1. Help your customers streamline their processes. Maybe it’s time to set-up an online store for their employees to order their promotional items and apparel that you’ve developed. With guaranteed minimums you can help your client purchase what they need at a discount while you still make a reasonable profit. It will save their employees time so they can be more productive in other ways.
2. Help your customers plan ahead. One way to help your customers save money is by planning ahead. We’ve had six projects in the last month that were produced and shipped rush! I always cringe when I see money wasted on overnight shipping. Let your customers know you are their partner for all their projects and can help keep them on schedule for timely deliveries. And of course, without rush you will be able to provide them with more creative solutions that help them stand out!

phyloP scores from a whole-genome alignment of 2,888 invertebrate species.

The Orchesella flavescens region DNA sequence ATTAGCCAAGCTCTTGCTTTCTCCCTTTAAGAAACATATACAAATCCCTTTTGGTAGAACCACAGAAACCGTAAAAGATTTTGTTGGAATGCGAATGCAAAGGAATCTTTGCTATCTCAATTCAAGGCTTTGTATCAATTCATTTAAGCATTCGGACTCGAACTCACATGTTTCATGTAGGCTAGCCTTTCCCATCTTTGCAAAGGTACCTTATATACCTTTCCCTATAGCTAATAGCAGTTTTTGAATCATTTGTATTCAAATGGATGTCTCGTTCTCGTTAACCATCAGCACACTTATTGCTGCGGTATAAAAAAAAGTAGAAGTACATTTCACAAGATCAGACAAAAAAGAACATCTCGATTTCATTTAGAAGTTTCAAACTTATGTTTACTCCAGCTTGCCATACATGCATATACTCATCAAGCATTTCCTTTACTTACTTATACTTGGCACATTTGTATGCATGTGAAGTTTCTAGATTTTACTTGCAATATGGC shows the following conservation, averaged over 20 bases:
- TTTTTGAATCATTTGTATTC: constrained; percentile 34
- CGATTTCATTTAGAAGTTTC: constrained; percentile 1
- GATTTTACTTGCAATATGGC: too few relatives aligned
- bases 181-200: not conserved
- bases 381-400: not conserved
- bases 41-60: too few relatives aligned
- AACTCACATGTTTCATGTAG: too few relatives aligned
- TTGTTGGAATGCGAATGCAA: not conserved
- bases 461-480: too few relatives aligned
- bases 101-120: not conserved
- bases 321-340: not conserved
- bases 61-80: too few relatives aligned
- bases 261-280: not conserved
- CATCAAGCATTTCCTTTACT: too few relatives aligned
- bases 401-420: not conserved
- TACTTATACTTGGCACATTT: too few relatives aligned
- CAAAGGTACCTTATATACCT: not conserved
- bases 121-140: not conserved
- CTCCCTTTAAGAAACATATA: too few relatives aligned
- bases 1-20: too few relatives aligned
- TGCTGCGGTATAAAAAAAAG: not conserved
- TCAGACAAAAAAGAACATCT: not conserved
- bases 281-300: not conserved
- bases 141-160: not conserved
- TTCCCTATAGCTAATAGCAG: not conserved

3. Stay closer in touch with your customers. Many of us were staying in close contact with our customers during the Pandemic. Why not? We weren’t necessarily that busy. But now, we’ve been busy again and maybe those good habits have waned a bit. Make sure you are contacting your customers on a regular basis. Ask them how they are doing? How is business? What are their plans for the next 3-6 months? Offer suggestions on how they can reach their customers more effectively. Remind them that their employees need to be appreciated during these times too and provide creative solutions for packaging and delivery.
4. Begin diversifying your customer base now. While we all try to do this regularly, I think we all get pigeonholed into categories. For me, while I love customer referrals, they tend to be in the same industries, so now is the time to network and expand your efforts for diversification. Develop a list of companies in your area that tend to be more “recession-proof” than others. Some include health care, government, IT and education. For example, enrollment is typically up during recessionary times. Help colleges and universities in your area recruit and welcome new students.